4 Tips to Help You Remove a Stump Without Chemicals

There are a number of chemical preparations, most of which are either pure potassium nitrate or a mixture containing this compound, that can be used to help disintegrate and remove tree stumps. However, if you're trying to remove your stump in the most eco-friendly manner possible, you may wish to use more natural means. Leave the stump alone for about a decade, and it will slowly rot away. If you don't have ten or more years to wait, however, you can use these tips to naturally get rid of the stump a lot faster.

Chop the tree down as close to the ground as possible.

When you are actually removing the tree, try to cut as close to the ground as possible. This way, there will be less stump for you to remove. Also, the more trunk tissue you cut down, the less of a chance there will be of the stump sending up shoots and trying to "come back to life" in the weeks after you chop down the tree.

If you already had the tree removed and there's a tall stump left behind, see if you can rent or borrow a chainsaw. Cut the stump down as far as possible so you're only left with a few inches sticking out of the ground. This will make following the other tips on this list a lot easier.

Make some cuts and wet the stump.

You can greatly accelerate the natural rotting and decaying process if you cut a lot of slits in the trunk and then expose it to water. This will allow rot it begin forming on more surfaces all at once, which will quickly weaken the wood and make it easier to remove. You can use an axe and just make many vertical chops in the trunk, or use a saw and make a bunch of cuts. As you're working on this, try to cut away any wood that you can easily cut away.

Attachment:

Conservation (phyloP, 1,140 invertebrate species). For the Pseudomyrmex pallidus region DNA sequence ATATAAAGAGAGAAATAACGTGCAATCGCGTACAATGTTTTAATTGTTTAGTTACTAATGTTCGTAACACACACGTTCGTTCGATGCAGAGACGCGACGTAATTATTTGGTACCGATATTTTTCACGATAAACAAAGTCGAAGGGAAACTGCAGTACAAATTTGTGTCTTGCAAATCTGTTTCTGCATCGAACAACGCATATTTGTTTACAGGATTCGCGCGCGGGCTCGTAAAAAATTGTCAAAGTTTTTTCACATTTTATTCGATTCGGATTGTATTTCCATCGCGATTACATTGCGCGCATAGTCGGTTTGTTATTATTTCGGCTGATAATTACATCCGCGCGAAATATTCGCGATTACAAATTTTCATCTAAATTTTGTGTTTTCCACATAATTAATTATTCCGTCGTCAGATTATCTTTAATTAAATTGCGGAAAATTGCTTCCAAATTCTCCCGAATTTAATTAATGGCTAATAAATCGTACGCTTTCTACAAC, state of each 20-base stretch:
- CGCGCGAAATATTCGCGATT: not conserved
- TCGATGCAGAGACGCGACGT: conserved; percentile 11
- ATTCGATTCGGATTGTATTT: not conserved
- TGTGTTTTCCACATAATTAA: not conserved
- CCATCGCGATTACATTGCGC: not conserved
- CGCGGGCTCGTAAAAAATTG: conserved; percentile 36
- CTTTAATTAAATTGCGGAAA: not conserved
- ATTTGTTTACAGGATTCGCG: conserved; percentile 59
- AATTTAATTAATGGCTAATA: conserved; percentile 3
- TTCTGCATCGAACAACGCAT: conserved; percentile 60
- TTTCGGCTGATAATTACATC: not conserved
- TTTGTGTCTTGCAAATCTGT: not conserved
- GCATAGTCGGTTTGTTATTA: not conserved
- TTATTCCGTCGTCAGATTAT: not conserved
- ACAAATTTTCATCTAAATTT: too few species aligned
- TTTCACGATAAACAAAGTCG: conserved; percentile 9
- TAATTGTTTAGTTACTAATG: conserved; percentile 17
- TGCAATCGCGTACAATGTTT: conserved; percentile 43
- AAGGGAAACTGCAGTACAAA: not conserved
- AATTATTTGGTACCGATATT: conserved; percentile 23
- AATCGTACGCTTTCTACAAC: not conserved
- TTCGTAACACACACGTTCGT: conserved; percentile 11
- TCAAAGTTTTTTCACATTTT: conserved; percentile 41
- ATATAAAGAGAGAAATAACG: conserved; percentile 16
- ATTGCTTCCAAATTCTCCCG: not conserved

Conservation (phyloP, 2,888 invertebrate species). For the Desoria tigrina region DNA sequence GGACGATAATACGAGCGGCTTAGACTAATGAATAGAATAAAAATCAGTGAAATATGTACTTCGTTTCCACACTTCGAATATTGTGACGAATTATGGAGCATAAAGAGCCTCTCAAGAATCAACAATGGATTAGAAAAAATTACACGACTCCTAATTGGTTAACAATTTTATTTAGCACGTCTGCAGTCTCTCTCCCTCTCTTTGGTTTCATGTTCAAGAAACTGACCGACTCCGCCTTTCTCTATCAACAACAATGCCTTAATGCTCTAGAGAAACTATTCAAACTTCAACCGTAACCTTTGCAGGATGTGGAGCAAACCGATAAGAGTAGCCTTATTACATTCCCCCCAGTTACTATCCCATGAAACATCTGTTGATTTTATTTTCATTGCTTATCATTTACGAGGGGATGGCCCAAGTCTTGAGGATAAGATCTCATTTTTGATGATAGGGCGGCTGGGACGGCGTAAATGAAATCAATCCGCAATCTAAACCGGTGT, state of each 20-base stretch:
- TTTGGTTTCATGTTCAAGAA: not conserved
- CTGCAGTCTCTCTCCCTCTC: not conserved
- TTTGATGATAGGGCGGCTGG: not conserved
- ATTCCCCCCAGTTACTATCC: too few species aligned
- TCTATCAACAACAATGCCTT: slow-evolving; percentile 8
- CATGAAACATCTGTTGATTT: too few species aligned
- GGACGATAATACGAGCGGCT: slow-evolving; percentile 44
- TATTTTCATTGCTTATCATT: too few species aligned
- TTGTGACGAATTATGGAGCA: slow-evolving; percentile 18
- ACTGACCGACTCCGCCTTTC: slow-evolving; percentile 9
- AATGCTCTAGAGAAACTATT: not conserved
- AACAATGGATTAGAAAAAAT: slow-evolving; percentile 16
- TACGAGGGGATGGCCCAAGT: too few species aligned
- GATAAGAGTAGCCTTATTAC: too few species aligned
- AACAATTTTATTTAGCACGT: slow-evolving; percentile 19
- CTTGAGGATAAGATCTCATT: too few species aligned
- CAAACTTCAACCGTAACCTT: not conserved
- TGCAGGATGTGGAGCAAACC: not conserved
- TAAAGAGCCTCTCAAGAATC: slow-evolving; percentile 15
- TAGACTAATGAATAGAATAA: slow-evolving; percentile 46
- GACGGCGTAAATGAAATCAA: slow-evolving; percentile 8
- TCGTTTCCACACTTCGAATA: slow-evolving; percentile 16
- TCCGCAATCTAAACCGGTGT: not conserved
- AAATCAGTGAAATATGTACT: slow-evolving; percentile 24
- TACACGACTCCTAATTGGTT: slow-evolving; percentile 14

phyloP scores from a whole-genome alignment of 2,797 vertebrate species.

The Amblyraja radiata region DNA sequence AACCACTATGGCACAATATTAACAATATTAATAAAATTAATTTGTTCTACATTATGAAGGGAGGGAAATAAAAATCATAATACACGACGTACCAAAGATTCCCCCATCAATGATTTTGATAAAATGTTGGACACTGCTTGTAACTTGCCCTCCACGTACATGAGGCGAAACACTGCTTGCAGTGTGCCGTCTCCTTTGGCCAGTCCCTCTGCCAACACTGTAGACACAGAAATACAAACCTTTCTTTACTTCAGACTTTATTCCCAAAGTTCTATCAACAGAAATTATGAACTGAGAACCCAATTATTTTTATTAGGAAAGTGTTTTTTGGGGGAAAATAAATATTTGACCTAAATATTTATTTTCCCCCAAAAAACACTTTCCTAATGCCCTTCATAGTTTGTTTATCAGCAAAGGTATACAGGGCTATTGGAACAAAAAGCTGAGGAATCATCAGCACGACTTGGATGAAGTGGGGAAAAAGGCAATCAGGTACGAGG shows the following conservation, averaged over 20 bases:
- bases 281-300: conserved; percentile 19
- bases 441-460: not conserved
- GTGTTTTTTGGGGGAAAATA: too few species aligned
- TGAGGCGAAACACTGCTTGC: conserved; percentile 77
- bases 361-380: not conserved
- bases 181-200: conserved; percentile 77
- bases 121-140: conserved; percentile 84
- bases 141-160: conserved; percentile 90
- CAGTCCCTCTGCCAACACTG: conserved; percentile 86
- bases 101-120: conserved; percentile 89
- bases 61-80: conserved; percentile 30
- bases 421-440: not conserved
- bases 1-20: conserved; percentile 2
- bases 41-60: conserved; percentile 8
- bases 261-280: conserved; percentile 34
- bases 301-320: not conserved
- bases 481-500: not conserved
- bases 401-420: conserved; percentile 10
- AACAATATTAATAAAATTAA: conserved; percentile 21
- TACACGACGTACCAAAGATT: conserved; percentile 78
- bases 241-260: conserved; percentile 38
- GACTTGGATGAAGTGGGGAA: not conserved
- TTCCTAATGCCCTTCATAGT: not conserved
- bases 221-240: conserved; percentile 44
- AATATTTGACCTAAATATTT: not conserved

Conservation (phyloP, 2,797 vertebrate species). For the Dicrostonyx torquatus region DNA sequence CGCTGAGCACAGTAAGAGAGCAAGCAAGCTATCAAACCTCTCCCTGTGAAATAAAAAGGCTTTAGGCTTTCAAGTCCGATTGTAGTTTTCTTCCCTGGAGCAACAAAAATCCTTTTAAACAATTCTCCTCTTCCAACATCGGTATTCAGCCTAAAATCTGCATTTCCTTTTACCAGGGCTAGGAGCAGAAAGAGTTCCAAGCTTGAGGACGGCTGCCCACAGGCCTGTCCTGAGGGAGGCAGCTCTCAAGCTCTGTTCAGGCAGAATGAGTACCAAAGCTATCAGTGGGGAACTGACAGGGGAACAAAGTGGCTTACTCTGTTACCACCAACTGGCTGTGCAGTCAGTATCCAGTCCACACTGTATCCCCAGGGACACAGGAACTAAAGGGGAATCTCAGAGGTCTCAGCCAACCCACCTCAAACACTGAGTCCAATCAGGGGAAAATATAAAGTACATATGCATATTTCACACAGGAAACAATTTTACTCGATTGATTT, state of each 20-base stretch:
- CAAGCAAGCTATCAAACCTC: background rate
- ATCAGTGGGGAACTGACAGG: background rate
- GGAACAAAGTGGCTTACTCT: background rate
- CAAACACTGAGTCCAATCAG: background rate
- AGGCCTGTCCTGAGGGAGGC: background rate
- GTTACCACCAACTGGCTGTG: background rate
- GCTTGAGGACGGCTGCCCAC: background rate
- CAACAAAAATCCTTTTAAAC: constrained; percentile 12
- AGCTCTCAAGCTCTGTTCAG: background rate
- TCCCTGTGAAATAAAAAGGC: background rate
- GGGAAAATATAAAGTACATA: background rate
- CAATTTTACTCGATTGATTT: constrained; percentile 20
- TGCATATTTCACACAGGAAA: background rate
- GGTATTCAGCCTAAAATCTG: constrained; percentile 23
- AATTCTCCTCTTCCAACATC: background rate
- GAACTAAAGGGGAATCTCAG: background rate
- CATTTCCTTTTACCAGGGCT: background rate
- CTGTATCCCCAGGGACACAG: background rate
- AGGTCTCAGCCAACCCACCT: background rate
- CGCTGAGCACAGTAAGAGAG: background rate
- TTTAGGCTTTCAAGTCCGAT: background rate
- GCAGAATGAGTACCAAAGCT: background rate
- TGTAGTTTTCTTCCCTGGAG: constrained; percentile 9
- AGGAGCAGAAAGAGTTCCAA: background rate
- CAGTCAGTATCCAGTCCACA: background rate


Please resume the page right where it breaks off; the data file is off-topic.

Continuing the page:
Once your stump has a lot of slits and holes in it, soak it with water. Then, remember to do this once a day for a few weeks. This will keep the stump moist so it begins rotting. 

Hack away rotting wood as it appears.

As you begin to see rot developing on the tree stump, use your axe or even a big knife to cut it away. Removing this tissue will allow the underlying wood, which is still in better condition, to be exposed to more moisture so it starts to rot.

Cover the stump with compost or leaves.

If a month or two have passed and you still have not managed to remove enough of the stump to cover the area in dirt, try piling your compost on top of the stump. Just dump all of your lawn clippings, any leaves you've raked up, and even your produce scraps, on top of the stump. Water down the pile once a week or so unless it rains. The compost will attract bacteria and fungi that help accelerate the decomposition process. It also traps moisture and heat near the stump so that it rots more quickly. When the compost is done doing its job on your stump, you can use it in your garden.

After a few months, you should be able to pull the compost away and then chop away at a lot of rotten wood. When you get the stump down to ground level, cover the remnants with some topsoil, and pack it down firmly. Then, scatter some grass seed on top, cover it in straw to keep it moist, and take a step back. As soon as the grass germinates, clear away the straw and consider your work complete.

For more information or assistance, contact local tree services that provide stump removal.